To which I would add you can also hire a blue collar workforce for 50 cents an hour in China willing to work 12 hours a day 7 days a week reducing the need for a well-trained U.S. workforce reinforcing the migration of manufacturing overseas. 

Wednesday, March 7, 2012

Apple has joined the Fair Labor Association: What does it mean?

By Ellen Rosskam  and  Peter L. Schnall

We thought that the interested reader might want to know a bit more about the Fair Labor Association (FLA) which has been retained by Apple Corporation to evaluate whether Apple’s suppliers are adhering to Apple’s standards for the proper treatment of their workforce. This standard is outlined in the Apple Supplier Responsibility Progress Report (Apple_SR_2012_Progress_Report)  We quote from the report … “We require that our suppliers provide safe working conditions, treat workers with dignity and respect, and use environmentally responsible manufacturing processes wherever Apple products are made”. Unfortunately, as many readers are certainly aware questions have been raised about several companies that supply Apple as to whether or not they are in violation of these policies. Among the issues raised are excessive overtime (more than 60 hours of work per week), crowded dormitories, military like working conditions, lack of breaks, mental harassment, etc. (the list goes on and the reader should refer to earlier blogs posted here). Foxconn itself acknowledges turnover rates in excess of 75% per year (Walmart which is considered a terrible U.S. company to work for has a turnover rate of 50 to 60%). High turnover rates are considered a good indicator of the stressfulness of a company to work for.

Apple has responded to the barrage of news and criticisms about Foxconn ( a major Chinese supplier of Ipads and Iphones) by releasing for the first time a list of its official suppliers. More importantly, on January 13, 2012, Apple joined The Fair Labor Association (FLA) as a Participating Company (PC) - the first technology company to join the FLA. The FLA works to end sweatshop working conditions around the world. As a PC, Apple commits to bringing their entire supply chain into the FLA program. This means FLA will visit, inspect and evaluate companies like Foxconn as to their adhearance to Apple and FLA standards.

FLA’s Goals

The FLA promotes core international labor standards. Details of the FLA’s Code of Conduct based on core international labor standards are provided below.[1] 
The Fair Labor Association is a non profit organization that combines the efforts of socially responsible companies, civil society organizations and colleges and universities to protect workers’ rights and improve working conditions worldwide by promoting adherence to international labor standards. The FLA conducts independent monitoring and verification to ensure that the FLA’s Workplace Standards are upheld where FLA company products are produced. Through public reporting, the FLA provides consumers with credible information to make responsible buying decisions. FLA Participating Companies agree to uphold the FLA Workplace Code of Conduct throughout their supply chains and commit to the FLA’s Principles of Fair Labor and Responsible Sourcing...Like all new affiliates, Apple will align its compliance program with FLA obligations within the next two years.[2]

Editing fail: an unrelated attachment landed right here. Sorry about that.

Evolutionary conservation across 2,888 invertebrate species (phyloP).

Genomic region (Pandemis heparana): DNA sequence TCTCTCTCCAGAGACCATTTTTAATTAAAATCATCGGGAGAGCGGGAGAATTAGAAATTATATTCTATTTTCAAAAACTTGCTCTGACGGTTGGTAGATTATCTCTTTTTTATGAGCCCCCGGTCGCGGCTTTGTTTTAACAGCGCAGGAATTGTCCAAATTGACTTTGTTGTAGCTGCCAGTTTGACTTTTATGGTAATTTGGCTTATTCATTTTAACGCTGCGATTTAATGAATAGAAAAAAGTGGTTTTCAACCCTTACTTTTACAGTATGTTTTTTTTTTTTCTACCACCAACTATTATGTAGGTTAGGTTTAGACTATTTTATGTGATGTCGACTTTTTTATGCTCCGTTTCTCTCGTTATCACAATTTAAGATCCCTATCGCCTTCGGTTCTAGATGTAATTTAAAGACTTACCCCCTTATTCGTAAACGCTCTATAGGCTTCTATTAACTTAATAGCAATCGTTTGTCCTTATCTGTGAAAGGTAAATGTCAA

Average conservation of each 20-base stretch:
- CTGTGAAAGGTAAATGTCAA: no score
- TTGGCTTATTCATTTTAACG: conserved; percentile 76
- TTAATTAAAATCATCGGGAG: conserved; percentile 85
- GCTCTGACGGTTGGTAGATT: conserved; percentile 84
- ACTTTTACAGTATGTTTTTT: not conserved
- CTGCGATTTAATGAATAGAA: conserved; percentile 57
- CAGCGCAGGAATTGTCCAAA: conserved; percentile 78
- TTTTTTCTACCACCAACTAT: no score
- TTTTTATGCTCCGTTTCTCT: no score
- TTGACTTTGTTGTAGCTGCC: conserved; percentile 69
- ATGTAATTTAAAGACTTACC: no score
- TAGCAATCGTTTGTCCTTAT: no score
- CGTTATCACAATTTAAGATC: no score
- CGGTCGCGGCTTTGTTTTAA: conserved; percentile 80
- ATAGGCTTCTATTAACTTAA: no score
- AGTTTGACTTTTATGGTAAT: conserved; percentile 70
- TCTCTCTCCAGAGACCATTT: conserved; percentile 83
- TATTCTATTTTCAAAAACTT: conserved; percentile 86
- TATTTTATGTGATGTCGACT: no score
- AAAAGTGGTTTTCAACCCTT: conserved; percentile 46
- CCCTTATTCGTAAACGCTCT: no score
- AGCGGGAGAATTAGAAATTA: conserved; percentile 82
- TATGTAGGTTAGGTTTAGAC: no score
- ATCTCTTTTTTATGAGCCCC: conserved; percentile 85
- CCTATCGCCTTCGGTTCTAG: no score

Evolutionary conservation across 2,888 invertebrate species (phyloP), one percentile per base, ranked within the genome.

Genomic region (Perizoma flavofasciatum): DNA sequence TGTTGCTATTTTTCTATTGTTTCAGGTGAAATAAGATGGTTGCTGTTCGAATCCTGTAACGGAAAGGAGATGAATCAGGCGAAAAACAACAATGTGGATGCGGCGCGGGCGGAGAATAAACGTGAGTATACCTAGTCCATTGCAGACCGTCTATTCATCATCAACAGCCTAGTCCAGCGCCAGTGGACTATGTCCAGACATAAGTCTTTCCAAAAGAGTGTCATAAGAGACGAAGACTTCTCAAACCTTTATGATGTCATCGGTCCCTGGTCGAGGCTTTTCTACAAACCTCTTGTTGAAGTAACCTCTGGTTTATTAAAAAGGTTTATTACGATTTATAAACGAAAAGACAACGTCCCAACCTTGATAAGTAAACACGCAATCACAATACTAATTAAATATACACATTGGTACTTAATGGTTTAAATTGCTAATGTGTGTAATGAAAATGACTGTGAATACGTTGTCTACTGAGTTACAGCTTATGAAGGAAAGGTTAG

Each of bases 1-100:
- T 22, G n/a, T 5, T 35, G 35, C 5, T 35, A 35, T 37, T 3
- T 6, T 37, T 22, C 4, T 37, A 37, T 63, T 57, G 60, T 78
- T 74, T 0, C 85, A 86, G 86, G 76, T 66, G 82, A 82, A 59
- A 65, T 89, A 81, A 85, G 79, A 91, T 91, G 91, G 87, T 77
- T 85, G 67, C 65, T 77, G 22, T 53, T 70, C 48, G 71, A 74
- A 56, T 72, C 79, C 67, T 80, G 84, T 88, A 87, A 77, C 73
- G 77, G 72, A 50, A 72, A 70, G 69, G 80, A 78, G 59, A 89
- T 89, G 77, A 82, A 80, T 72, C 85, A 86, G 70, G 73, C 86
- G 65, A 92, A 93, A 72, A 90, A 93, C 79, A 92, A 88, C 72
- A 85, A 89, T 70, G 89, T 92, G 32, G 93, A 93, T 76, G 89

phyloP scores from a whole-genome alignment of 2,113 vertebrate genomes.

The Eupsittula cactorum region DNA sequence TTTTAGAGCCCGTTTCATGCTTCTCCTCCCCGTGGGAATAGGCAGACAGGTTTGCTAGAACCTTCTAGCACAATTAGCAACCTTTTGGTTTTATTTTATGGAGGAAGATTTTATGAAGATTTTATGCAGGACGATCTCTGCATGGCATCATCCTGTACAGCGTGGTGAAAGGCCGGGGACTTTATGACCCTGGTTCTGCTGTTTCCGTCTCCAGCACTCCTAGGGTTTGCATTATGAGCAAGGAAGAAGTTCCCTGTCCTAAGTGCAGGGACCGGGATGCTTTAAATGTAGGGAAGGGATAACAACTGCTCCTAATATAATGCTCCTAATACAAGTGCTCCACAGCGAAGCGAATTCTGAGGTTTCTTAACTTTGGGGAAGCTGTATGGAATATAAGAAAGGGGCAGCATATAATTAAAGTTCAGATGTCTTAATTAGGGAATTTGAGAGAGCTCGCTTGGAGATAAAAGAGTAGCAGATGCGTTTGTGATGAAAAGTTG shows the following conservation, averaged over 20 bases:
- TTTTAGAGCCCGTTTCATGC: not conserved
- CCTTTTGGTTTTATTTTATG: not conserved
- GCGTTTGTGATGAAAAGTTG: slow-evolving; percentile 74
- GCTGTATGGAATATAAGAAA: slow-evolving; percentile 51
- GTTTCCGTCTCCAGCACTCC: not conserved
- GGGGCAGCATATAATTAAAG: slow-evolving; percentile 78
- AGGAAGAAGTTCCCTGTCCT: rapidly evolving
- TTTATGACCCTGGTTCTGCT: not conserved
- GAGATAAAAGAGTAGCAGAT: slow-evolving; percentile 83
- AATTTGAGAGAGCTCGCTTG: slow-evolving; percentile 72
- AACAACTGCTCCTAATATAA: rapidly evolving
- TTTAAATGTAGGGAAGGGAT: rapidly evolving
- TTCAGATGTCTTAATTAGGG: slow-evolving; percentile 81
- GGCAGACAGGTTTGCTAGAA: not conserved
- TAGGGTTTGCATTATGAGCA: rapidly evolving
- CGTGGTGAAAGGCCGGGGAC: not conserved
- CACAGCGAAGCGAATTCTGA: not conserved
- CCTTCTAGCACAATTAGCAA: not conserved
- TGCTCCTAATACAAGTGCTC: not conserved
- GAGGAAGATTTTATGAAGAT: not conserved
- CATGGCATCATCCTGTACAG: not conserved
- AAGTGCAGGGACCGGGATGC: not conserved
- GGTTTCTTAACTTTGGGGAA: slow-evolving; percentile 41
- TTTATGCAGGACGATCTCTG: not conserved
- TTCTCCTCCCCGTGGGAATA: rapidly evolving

Well yes, but as they say the devil is in the details. It seems fair to ask if FLA is truly an independent organization able to carry out the mandate outlined above. The problem is that the monies for the extensive audits, salaries of staff, etc. required by FLA to conduct their evaluations all come from the companies that are members of the FLA. This means Apple is paying for its own audit. Obviously, this is a less than optimal situation.

The FLA Workplace Code of Conduct

The FLA Workplace Code of Conduct defines labor standards that aim to achieve decent and humane working conditions. The Code’s standards are based on International Labor Organization standards and internationally accepted good labor practices. These include practices generally considered for corporations that want to be recognized as “socially responsible.” PCs are expected to comply with the relevant laws and regulations of the country in which workers are employed and to implement the FLA Workplace Code in their applicable facilities. The FLA accredits independent third-party monitors and engages them to conduct un-announced audits annually of a group of randomly selected factories that supply products to FLA-affiliated brands and universities.

What is wrong with FLA’s Code of Conduct

These standards are good as far as they go but they are 25 years out of date.  A great of research has been undertaken examining not just the role of the physical environment in causing ill health but also the psychosocial work environment (e.g., job strain, ERI, social isolation, injustice, lack of mobility, etc.). Psycho-social work hazards are not even mentioned in any international labor standards related to occupational health and safety nor are they part of the FLA’s evaluation of the workplace.[3]  This is not surprising. Science evolves faster than the international standard setting process, which is long and arduous - even updating international labor standards can takes years. Needless to say, the FLA’s Code of Conduct also does not address psycho-social work hazards. This is why the director of the FLA – Auret Van Heerden could visit Foxconn, look at the well lit and clean factory floors and declare that “facilities are first-class” and “Foxconn is really not a sweatshop”. Yes it is first class and not a sweat shop compared to other Chinese companies but this does not make it a healthy place to work.

Given the FLA’s flexibility it would be good if its Code were revised to address psycho-social stressors. Implementing the FLA’s Code is no easy undertaking in countries where labor laws are weak and not enforced, such as in China, or where there are no protective labor laws at all.